ABOVE PHOTO: Marian Anderson Awards host Soledad O’Brien with honoree Wynton Marsalis and Misty Copeland. (Photo: Bill Z. Foster)
By Denise Clay
“Excellence itself is a form of protest.”
It was with that sentence that Wynton Marsalis ended his acceptance speech for the 2015 Marian Anderson Awards Tuesday night at the Kimmel Center’s Verizon Hall… and an evening of entertainment that proved that point.
From the notes of violinist (and three-time Marian Anderson Award Youth Study grant-winner) Max Chambers to the performance of the original Wynton Marsalis Septet, the annual gala that celebrates artists who use their talents not only to entertain the masses, but for the betterment of society.
Hosted by journalist Soledad O’Brien, the gala concert featured a wide-range of entertainment that wowed the audience. Chambers, accompanied on piano by Farid Barron, began the evening’s festivities. He was followed by history-making ballerina Misty Copeland, who performed a piece commissioned for the gala and choreographed by Robert Garland, resident choreographer for the Dance Theater of Harlem
Grammy-award winner Lalah Hathaway performed the song “Little Ghetto Boy”, a song made famous by her father, the late Donny Hathaway and joined Gospel singer Kim Burrell on stage for a performance that brought the crowd to its feet.
Marsalis joined his Septet—pianist Marcus Roberts, trombonist Wycliffe Gordon, alto saxophonist Wess Anderson, tenor saxophonists Todd Williams and Victor Goines, bassist Reginald Veal and drummer Herlin Riley—for the evening’s last performance.
As part of his acceptance speech, Marsalis emphasized how important Anderson’s story was, and how it can be used today.
“The artistic story of Marian Anderson is an American story,” he said. “It’s the story of church members who paid for her initial lessons. It is as much a social story of her winning a competitor to sing with the New York Philharmonic in the early 20s; it as much the encouragement of Roland Hayes, the greatest American Negro tenor of that period. It’s the political story of the daughters of the American Revolution vs Eleanor Roosevelt. In all of these stories, Marian Anderson emerges triumphant, but she’s not alone at all, the triumph is plural… it is a victory for all us. Because the life of Marian Anderson was serious, let us honor her by giving her life the proper framework to resonate in all of its true glory far, far into the future.”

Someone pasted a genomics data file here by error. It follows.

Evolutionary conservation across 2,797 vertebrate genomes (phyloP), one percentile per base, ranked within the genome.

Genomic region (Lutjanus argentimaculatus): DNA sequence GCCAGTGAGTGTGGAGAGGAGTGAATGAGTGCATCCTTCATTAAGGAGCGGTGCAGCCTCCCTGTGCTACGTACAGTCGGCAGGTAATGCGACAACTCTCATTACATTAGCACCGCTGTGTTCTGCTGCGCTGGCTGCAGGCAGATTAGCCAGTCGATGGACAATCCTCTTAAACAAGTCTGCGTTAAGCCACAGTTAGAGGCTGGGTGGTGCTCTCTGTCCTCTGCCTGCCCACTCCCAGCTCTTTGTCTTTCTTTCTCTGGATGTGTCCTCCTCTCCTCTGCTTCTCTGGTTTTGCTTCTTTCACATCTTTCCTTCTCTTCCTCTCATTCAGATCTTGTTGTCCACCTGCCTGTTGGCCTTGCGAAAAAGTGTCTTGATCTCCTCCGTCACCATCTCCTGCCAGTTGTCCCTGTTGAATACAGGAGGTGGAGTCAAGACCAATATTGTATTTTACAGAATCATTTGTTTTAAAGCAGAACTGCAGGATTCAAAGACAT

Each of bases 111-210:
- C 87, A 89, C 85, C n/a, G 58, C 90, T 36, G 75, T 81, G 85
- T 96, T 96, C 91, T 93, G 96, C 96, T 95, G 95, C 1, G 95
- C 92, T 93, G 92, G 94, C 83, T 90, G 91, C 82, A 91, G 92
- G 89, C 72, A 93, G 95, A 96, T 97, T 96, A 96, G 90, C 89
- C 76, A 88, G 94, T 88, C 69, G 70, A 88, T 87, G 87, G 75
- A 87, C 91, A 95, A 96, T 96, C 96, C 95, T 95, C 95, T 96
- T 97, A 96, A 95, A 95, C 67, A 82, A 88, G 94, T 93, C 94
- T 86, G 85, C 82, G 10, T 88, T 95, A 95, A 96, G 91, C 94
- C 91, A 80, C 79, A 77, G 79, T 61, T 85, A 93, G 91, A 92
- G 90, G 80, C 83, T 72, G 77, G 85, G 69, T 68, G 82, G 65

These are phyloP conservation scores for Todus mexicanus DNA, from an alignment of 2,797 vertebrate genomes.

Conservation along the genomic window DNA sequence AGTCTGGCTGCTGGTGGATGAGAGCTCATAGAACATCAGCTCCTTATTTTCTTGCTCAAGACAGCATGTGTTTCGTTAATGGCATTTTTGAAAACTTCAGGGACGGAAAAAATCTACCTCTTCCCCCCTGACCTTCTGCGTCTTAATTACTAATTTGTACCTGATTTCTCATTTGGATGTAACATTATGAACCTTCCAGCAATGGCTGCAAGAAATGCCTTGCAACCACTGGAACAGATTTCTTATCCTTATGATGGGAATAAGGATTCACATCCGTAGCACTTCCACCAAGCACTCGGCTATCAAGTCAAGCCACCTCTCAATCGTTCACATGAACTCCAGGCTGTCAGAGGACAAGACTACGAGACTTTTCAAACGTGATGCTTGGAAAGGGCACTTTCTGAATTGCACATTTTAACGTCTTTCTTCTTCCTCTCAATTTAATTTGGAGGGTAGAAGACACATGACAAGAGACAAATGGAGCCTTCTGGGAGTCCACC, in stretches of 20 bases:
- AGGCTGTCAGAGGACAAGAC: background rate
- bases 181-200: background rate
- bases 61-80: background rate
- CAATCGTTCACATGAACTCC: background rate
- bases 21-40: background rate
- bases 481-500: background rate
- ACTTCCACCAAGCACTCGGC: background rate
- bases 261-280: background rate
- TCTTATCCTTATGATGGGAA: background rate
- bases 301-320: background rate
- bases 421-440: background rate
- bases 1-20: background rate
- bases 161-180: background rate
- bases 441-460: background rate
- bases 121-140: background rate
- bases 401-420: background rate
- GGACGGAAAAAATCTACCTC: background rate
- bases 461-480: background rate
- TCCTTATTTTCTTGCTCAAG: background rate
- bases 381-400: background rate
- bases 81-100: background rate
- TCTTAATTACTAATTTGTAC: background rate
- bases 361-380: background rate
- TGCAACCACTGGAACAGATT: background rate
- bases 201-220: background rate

Created in 1998, the Marian Anderson Award celebrates the achievements of critically acclaimed artists who have used their artistic gifts to contribute to society. The award is named for famed Philadelphia contralto Marian Anderson, who made history when she performed at the Lincoln Memorial at the behest of First Lady Eleanor Roosevelt. Previous recipients of the award include Harry Belafonte, James Earl Jones, Richard Gere, Berry Gordy and Jon Bon Jovi.